UVA Executive Vice President for Health Affairs Dr. Richard P. Shannon said he is eager to welcome Ramasubramanian to the University community.

“Over the course of his career, Ram has worked tirelessly to construct large-scale interdisciplinary teams that address society’s greatest issues,” Shannon said. “The search committee was excited to recommend him from a robust candidate pool. Ram is the right person to serve as UVA’s next vice president for research, as we seek to elevate UVA’s research productivity to new heights.”

UVA School of Medicine Dean Dr. David S. Wilkes and School of Engineering and Applied Science Dean Craig H. Benson were involved with the search. Both echoed Shannon’s enthusiasm.

“A key component of UVA’s strategic Cornerstone Plan is to recruit high-potential faculty and support multi-disciplinary hiring strategies,” Wilkes said. “Ram’s vast experience in this area will allow him to hit the ground running as he collaborates with the deans of the schools to take this work we have started to the next level.”

“Ram has demonstrated consistently his ability to weave a web of interconnected research relationships across the federal, industrial and institutional environments to the research enterprise,” Benson said. “This understanding of how to work across organizations and sectors will advance our research enterprise and promote scholarly productivity.”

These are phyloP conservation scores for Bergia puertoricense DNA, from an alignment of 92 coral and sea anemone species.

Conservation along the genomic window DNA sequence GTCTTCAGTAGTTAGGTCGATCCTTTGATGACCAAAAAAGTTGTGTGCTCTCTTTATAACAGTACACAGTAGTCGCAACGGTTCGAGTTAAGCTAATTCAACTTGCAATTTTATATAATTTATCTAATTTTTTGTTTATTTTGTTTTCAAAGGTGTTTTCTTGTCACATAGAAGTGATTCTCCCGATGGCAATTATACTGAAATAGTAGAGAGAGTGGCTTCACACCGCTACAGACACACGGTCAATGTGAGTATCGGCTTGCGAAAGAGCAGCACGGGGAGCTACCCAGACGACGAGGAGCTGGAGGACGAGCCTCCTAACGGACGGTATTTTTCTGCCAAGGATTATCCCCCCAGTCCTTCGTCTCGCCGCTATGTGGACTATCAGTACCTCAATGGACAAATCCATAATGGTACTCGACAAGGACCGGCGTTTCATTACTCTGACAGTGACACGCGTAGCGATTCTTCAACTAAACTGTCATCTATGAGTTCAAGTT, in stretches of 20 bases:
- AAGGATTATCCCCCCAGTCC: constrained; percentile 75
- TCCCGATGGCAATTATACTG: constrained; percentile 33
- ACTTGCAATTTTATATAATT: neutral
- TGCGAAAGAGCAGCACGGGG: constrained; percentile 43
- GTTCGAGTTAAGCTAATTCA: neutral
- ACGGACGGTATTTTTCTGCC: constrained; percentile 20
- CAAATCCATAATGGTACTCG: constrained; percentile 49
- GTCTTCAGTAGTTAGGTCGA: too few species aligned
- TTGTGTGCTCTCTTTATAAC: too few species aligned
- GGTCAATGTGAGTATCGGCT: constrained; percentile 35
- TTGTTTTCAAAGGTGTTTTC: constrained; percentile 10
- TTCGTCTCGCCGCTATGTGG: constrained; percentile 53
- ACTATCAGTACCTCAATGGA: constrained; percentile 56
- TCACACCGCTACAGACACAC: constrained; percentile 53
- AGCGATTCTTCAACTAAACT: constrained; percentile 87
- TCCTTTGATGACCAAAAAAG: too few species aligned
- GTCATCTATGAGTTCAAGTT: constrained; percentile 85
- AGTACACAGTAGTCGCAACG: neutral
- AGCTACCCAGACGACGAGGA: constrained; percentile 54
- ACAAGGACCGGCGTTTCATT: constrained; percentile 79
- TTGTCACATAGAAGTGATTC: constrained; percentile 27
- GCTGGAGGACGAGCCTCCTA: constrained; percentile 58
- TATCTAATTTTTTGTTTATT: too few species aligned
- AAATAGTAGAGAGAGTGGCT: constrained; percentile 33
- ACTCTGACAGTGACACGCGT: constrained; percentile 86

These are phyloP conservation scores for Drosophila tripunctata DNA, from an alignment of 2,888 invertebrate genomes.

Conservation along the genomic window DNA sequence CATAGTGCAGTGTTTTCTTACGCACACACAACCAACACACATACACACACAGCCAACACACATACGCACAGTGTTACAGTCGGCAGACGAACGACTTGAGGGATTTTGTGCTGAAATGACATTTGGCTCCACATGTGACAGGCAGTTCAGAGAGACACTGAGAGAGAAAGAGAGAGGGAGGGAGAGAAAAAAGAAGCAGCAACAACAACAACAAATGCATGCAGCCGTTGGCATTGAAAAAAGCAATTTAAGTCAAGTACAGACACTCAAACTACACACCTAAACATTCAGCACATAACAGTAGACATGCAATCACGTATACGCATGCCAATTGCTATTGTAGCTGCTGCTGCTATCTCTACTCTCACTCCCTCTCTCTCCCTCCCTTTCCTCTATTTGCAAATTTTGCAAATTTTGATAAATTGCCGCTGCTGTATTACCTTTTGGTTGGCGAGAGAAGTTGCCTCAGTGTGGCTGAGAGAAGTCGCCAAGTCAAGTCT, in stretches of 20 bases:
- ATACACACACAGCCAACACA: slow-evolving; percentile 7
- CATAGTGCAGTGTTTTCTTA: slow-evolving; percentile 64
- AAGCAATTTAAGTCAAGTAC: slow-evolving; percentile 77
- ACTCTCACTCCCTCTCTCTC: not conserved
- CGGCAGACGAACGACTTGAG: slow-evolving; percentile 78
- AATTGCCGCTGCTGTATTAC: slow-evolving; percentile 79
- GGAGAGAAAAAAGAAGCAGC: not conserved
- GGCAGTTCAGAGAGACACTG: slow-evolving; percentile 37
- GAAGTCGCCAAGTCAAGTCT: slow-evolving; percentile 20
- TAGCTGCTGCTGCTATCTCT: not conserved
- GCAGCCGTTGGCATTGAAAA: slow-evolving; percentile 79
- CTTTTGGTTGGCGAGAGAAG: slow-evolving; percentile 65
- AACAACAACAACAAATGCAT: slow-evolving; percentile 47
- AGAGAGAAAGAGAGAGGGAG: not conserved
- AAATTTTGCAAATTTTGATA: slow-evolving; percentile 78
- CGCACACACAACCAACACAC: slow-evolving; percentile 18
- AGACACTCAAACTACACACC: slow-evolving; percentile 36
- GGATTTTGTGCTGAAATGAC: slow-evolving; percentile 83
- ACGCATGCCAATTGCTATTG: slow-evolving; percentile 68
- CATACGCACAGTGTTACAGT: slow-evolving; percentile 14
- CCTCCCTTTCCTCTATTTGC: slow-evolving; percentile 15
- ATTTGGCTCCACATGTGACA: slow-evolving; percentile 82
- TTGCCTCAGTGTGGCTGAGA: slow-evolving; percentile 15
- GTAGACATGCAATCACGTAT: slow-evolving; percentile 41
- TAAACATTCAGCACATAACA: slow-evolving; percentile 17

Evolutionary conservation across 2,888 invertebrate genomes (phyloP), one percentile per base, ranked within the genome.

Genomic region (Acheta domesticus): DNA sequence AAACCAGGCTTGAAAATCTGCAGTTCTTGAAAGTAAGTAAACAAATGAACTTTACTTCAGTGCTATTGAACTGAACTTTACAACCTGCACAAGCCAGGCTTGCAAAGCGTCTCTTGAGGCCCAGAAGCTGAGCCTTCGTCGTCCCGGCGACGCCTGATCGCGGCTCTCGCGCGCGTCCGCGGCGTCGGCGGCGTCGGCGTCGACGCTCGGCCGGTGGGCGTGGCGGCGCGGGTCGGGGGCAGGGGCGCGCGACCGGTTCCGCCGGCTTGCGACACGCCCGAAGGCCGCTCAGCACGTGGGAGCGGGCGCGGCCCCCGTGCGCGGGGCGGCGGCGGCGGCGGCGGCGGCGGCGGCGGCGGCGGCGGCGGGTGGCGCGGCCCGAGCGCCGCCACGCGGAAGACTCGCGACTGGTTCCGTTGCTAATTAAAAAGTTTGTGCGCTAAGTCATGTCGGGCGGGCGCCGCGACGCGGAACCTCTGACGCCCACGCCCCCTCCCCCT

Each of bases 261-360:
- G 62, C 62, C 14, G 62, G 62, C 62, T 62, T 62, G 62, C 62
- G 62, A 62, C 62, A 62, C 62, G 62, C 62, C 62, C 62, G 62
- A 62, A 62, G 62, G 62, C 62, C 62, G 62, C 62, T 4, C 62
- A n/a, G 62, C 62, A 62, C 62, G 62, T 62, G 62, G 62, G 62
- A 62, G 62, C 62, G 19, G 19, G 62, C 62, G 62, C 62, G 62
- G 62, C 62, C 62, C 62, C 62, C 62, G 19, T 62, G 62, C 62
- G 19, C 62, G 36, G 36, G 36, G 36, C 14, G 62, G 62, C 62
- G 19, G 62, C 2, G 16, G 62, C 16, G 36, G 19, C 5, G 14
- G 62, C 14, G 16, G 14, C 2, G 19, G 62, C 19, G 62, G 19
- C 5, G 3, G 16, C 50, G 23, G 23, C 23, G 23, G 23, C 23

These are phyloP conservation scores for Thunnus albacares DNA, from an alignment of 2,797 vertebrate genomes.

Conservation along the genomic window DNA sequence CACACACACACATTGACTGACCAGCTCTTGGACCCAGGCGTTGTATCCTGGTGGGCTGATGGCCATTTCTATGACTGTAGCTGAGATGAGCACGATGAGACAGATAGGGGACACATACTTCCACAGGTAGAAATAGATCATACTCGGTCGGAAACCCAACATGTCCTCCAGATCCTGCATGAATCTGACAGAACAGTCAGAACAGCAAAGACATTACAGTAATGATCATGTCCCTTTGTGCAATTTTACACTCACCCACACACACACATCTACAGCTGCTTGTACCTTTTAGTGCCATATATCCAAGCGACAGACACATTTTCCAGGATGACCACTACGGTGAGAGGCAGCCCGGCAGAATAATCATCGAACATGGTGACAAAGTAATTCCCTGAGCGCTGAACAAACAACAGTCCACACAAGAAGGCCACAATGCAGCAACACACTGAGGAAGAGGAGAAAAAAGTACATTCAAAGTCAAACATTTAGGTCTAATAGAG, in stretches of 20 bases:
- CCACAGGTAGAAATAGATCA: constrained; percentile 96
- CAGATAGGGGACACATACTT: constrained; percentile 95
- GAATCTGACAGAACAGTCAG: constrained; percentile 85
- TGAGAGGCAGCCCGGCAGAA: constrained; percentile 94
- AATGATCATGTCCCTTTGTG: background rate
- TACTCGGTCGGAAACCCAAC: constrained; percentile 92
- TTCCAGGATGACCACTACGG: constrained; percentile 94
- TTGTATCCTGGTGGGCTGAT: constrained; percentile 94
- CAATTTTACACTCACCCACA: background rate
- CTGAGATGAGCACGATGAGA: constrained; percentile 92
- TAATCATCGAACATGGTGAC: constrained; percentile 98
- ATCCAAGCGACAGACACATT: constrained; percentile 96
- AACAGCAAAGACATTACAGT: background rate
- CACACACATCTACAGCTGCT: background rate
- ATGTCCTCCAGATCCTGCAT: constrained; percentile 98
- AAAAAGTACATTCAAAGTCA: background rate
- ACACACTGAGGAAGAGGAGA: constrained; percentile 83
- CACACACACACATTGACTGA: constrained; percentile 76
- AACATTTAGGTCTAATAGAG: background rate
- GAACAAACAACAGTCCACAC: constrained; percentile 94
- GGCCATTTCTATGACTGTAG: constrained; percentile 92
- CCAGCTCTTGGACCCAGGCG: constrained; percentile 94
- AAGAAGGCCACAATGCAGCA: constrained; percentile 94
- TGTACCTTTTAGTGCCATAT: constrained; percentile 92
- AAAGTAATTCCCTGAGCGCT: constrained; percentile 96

As Parrish returns to his role as associate vice president for research, he will focus on the advancement of pan-University initiatives and leadership of the ResearchNET team to train and support faculty in identification, selection and preparation of major proposals to sponsors.

“I am profoundly grateful to Phil for his long-term, steadfast leadership as interim vice president for research,” Sullivan said. “His impact has been significant. UVA’s sponsored research has grown during a highly competitive period for external funding, and this is at least partly due to Phil’s credibility in the research community and his commitment to seeking out new sources of funding. He has been instrumental in the establishment and growth of our pan-University research institutes, and he has strengthened the relationships among the schools and the Office of the Vice President for Research, creating new opportunities for cross-Grounds collaboration.”

Prior to arriving at Clemson, Ramasubramanian was the lead program director for the Integrative Graduate Education and Research Traineeship program at the National Science Foundation from 2009 to 2012. Before that, he served as a professor at North Carolina State University and research associate for the James River Corporation (now Georgia-Pacific) and Syracuse University. Ramasubramanian’s research interests are rooted in interdisciplinary applications and include mechanics of manufacturing processes and short fiber composites, bio-manufacturing and tissue engineering that include microfluidics, biomimetic materials and systems, mechatronics, and biomedical devices. A sought-after presenter and patent holder, he has been widely published in engineering and biomedical journals.

Ramasubramanian graduated from the National Institute of Technology in Durgapur, India, with a bachelor of science in mechanical engineering; Miami University in Oxford, Ohio, with a master of science in applied sciences; and Syracuse University with a Ph.D. in mechanical engineering. He is a fellow of the American Society of Mechanical Engineers, the Technical Association of the Pulp and Paper Industry and the American Institute for Medical and Biological Engineering and a senior member of the Institute of Electrical and Electronic Engineers and the Engineering in Medicine and Biology Society.

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Anthony P. de Bruyn